Pay off that debt before you retire

Real Estate

How you manage debt could have a big impact in how your retirement dreams play out.

Four in 10 retirees cite “paying off debt” as a current financial priority — putting it on equal footing with “just getting by to cover basic living expenses” as a top concern, according to a new report from the Transamerica Center for Retirement Studies. Almost 3 in 10 cite paying down credit card debt as a priority, while 17 percent point to mortgage debt and 11 percent are prioritizing some other consumer debt, such as medical bills or student loans.

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While many retirees say they are happy in retirement and have kept up their standard of living, those outstanding debts — in combination with other red flags like reliance on Social Security as a main source of income and a lack of long-term care planning — point to the potential for problems, said Catherine Collinson, chief executive and president of the Transamerica Institute and Transamerica Center for Retirement Studies.

“Many are in a precarious situation if they are confronted with any kind of financial shock,” she said.

TCRS surveyed 2,043 retirees in July, focusing on adults age 50 or older who consider themselves either fully or semi-retired. The median age of those retirees was 71.

Among those retirees in the red, the median owed is $52,000 in mortgage debt and $4,000 in non-mortgage debt.

Earlier-than-expected exits from the workforce may contribute to the share of retirees with debt. TCRS found that 56 percent of retirees left the workforce sooner than expected — for reasons including a job loss, their own poor health or to become a caregiver for an ill loved one.

The circumstances behind an unexpectedly early exit can generate additional debts, while nixing any plans workers may have had to knock out existing debt before retirement, Collinson said.

“They may have found it really difficult to regain their financial footing,” she said.

Here’s how to plan around managing debt ahead of, and into, retirement:

“I tell my clients that before you retire, we should try to retire as much debt as possible,” said certified financial planner Marguerita Cheng, chief executive officer for Blue Ocean Global Wealth in Gaithersburg, Md.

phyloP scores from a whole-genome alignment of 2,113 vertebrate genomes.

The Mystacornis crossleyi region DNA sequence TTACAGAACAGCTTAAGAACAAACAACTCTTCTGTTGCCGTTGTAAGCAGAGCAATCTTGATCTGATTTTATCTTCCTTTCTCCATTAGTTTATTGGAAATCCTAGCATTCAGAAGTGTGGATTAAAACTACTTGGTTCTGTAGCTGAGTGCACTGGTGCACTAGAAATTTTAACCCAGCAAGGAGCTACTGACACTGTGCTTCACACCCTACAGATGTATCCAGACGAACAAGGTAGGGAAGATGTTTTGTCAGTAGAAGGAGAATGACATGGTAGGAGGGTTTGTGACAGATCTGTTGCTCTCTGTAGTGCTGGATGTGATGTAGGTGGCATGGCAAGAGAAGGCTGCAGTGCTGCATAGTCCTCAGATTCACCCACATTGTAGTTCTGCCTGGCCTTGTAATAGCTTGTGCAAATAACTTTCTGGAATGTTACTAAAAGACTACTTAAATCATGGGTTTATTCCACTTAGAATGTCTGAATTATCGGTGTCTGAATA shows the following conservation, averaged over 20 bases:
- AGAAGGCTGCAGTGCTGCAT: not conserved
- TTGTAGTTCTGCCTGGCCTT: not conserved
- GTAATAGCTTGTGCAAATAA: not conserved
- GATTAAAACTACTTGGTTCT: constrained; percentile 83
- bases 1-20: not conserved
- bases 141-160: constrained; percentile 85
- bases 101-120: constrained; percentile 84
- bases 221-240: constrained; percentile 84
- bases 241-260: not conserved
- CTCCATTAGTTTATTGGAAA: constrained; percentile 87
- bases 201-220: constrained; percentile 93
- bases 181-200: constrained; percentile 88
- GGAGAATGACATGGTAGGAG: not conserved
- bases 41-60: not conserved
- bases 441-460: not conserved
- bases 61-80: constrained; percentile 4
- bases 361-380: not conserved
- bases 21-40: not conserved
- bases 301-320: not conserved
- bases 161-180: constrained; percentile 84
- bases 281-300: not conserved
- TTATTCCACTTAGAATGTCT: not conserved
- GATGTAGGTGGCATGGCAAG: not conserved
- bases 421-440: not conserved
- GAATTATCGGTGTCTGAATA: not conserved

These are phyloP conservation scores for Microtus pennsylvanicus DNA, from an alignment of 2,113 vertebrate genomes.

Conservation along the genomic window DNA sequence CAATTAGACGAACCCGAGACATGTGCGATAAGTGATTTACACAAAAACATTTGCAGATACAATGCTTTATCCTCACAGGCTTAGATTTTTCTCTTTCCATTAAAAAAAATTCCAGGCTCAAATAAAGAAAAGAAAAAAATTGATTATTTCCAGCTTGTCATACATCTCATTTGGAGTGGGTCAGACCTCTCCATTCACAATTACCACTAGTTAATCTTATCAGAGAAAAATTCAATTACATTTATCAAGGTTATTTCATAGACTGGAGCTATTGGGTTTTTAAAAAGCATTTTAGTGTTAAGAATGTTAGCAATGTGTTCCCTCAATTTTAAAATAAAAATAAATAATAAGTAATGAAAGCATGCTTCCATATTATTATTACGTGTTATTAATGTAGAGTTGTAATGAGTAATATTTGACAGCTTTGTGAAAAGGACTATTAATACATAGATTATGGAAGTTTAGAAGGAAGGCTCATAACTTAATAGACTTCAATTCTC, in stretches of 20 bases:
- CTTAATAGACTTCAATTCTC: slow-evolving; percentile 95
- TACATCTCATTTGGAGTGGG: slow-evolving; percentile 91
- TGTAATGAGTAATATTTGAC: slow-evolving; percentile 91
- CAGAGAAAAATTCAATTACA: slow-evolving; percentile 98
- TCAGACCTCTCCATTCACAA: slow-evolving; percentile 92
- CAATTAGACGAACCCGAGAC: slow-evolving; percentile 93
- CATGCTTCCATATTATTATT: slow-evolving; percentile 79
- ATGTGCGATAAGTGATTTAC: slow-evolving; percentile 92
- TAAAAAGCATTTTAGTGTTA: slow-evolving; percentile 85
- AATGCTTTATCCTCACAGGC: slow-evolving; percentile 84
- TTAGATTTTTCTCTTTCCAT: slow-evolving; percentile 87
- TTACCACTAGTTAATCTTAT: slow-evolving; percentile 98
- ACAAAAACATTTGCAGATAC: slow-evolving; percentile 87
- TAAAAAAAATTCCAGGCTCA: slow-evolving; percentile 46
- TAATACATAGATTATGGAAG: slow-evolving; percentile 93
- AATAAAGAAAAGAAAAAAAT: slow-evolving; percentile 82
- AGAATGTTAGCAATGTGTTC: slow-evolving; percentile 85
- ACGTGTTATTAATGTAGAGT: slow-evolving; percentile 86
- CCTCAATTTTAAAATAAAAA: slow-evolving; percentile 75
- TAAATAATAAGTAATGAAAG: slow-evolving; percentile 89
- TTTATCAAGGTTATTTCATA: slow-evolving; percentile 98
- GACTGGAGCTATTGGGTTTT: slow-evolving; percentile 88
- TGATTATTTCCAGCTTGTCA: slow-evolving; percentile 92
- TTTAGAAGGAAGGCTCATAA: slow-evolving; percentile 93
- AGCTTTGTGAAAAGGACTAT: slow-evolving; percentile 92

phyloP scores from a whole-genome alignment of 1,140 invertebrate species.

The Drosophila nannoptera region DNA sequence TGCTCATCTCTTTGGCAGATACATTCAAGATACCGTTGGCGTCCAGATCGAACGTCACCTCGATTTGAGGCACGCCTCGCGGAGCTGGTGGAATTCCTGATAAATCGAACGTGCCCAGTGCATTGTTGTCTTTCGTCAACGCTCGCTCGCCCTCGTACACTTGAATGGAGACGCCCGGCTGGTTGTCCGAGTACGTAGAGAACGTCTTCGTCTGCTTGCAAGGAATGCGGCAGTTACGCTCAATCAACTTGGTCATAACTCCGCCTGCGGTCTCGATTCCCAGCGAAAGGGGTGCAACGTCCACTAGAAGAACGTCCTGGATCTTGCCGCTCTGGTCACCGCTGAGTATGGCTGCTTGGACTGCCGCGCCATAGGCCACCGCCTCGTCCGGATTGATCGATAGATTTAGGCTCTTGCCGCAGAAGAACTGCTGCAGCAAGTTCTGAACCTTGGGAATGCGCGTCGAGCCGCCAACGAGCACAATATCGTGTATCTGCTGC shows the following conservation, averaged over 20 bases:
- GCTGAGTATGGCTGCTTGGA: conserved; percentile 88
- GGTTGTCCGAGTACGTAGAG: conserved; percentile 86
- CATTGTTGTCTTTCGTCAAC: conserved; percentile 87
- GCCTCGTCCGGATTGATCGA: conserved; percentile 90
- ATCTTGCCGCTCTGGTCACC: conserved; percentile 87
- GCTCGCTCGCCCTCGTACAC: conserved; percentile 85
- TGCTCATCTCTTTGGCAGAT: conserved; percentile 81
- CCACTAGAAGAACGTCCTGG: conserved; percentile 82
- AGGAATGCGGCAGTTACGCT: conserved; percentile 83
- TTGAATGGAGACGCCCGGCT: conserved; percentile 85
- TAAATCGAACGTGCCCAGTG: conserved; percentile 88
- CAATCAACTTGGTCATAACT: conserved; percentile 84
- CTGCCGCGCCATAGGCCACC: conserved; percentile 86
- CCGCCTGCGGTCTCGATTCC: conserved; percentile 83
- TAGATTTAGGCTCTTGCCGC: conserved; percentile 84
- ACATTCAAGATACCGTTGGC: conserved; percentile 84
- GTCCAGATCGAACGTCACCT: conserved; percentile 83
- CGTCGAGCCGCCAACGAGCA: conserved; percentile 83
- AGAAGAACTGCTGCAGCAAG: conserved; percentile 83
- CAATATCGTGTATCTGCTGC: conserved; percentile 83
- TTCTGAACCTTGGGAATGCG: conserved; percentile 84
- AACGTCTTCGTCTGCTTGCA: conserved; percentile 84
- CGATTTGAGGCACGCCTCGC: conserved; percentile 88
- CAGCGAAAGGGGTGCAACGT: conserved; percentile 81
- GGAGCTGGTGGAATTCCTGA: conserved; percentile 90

Credit card debts should be a top priority, due to the high rates and revolving balance, she said.

Then look to debts with fixed rates and payments , such as a mortgage or auto loan. Those are more predictable (and so, easier to plan for as part of a retirement budget), but can still be worth chipping away at so you have one less expense in retirement.

If it looks like you’ll retire with some debt, factor that repayment into your overall plan, said certified financial planner Lynn Ballou, regional director of EP Wealth Advisors in Lafayette, California.

“Make sure the payoff of those debts is built into the budget — not as an additional cost, but because you are giving something up,” she said.

Your retirement plan should also include a cash “thinking fund” to save for anticipated big-ticket purchases or expenses in retirement, Ballou said. That way, you don’t have to pull extra out of a retirement account (triggering tax surprises) or take on substantial new debt.

“People forget if they retire at 65, they’ll probably buy a car or two, and replace their roof at least once,” she said.

Keep the potential for an earlier-than-expected exit in mind once you hit your 50s. Be cautious at that point about taking on new debt if you can avoid it, especially where an affordable repayment plan hinges on you continuing to work, Chen said.

“You could experience a reduction in income sooner than you anticipate,” she said.

Particularly dicey: A late-career 401(k) loan to cover credit card debt or other expenses. That loan becomes due should you leave your job, turning an unexpected workforce exit into a double-whammy of reduced retirement savings and a taxable distribution, Chen warned.

Take whatever steps you can ahead of or in retirement, to make your debt more affordable, Ballou said.

Call your credit card issuers to negotiate for a low rate or have fees waived, for example. Depending on the type and details of your debt, it might make sense to refinance it, consolidate with a low-rate personal loan or carefully use a balance transfer offer.

“I encourage clients to research the very best deal they can, the very best payment schedule,” she said.

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